Gun-related deaths from preventable, intentional, and undetermined causes totaled 39,707 in 2019, nearly flat from 39,740 deaths in 2018. Suicides account for 60% of deaths related to firearms, while 36% were homicides, and about 1% were preventable/accidental. Please note that the term gun is used on this page to refer to firearms that can be carried by a person, not to the larger class of weapon.
Since 2014, gun-related assault deaths have increased 31%, but the most recent data show that the upward trend may be over, with less than a 1% increase in 2017, a 4% decrease in 2018, and a partial rebound with a 3% increase in 2019. Suicide deaths involving guns decreased 2.0%, marking the first decrease after 12 consecutive yearly increases.
Though they tend to get less attention than gun-related murders, suicides have long accounted for the majority of U.S. gun deaths. In 2017, six-in-ten gun-related deaths in the U.S. were suicides (23,854), while 37% were murders (14,542), according to the CDC. The remainder were unintentional (486), involved law enforcement (553) or had undetermined circumstances (338).
In the United States, an estimated 28.7% of adults aged 65 years or older fell in 2014.1 Falls result in increased morbidity, mortality, and health care costs.1,2 Risk factors for falls include age, medication use, poor balance, and chronic conditions (ie, depression, diabetes).1 Fall prevention strategies are typically recommended for adults older than 65 years. In several European countries, an increase in mortality from falls has been observed since 2000, particularly among adults older than 75 years.3,4 This age group has the highest fall risk and potential for cost-effective interventions. We report trends in mortality from falls for the US population aged 75 years or older from 2000 to 2016.
Author(s): Klaas A. Hartholt, MD, PhD1; Robin Lee, PhD, MPH2; Elizabeth R. Burns, MPH2; et al
Sens. Blumenthal, Bob Casey (D–Penn.), and Amy Klobuchar (D–Minn.) introduced the STURDY Act last Thursday. The legislation would require the federal Consumer Product Safety Commission (CPSC) to develop more rigorous standards for dressers and other free-standing “clothing storage units” to prevent them from tipping over.
Deaths from falling furniture have attracted increased attention recently. According to the CPSC, which has released a series of reports on these incidents, 571 people, including 451 children, have died in the last 20 years from accidents involving unstable TVs, furniture, and appliances.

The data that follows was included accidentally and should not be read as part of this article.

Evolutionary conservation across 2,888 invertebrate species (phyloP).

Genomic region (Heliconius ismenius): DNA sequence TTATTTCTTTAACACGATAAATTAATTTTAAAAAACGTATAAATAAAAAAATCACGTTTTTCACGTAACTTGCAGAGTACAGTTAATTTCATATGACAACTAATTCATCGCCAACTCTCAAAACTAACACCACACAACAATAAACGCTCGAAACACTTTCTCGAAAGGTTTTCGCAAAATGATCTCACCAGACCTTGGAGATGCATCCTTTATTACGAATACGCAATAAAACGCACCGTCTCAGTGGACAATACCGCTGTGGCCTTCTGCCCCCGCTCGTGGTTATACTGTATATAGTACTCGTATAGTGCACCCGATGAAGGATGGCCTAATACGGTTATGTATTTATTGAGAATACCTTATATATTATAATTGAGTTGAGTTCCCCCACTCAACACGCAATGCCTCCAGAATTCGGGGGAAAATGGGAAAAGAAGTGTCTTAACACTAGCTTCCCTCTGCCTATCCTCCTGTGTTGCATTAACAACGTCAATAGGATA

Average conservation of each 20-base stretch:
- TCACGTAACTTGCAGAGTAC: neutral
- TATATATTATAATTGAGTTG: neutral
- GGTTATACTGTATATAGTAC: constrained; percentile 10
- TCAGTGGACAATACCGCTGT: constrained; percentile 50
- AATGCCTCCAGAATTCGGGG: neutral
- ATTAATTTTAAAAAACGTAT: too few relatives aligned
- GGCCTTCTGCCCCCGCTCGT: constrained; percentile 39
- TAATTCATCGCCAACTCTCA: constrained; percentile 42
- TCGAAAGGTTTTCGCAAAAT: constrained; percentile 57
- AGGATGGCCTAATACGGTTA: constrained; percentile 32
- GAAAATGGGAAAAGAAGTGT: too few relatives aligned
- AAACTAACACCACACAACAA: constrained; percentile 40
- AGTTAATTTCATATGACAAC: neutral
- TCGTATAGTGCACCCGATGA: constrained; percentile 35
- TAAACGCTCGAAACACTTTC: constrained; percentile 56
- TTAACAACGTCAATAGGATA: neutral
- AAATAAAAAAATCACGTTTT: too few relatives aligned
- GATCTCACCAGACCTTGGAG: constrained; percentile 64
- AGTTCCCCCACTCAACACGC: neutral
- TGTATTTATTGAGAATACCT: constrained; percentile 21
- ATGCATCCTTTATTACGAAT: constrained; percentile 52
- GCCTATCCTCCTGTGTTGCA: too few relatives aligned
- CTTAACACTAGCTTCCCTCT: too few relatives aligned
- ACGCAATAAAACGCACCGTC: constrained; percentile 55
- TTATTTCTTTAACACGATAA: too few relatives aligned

Most of these fatalities involved either falling TVs or falling furniture. Incidents involving only a tipped-over dresser or bureau, the subject of the STURDY Act, have produced 115 deaths in two decades.
Nearly 160 more people died on Illinois roads last year than in 2019, making 2020 the deadliest year for Illinois drivers in 13 years, a surge officials say may have been fed by drivers speeding on roads left open by motorists who stayed home because of the COVID-19 pandemic.
About 1,166 people died in motor vehicle crashes in Illinois in 2020, a nearly 16% increase over 2019, according to the Illinois Department of Transportation. That’s a provisional number, said IDOT spokesperson Guy Tridgell, since it takes the state agency 12-18 months to finalize annual data.
Illinois traffic fatalities haven’t been that high since 2007, when 1,248 people died, according to recent and historic state data. Deaths include drivers, passengers, pedestrians, cyclists and motorcyclists.
This year, many Americans have experienced significantly higher levels of violence both wrought on and within their communities. Gun violence and gun crime has, in particular, risen drastically, with over 19,000 people killed in shootings and firearm-related incidents in 2020. That’s the highest death toll in over 20 years, according to data from the Gun Violence Archive (GVA), an online site that collects gun violence data, and the Britannia Group’s non-partisan site procon.org.
This total includes victims of homicides and unintentional deaths but does not include gun suicides. And despite there being no “large-scale” shootings in 2020, the number of mass shootings—which are classified as an incident in which four or more people are shot and injured or killed—has actually risen, drastically, to over 600, the most in the past 5 years and a nearly 50% increase in 2019’s total.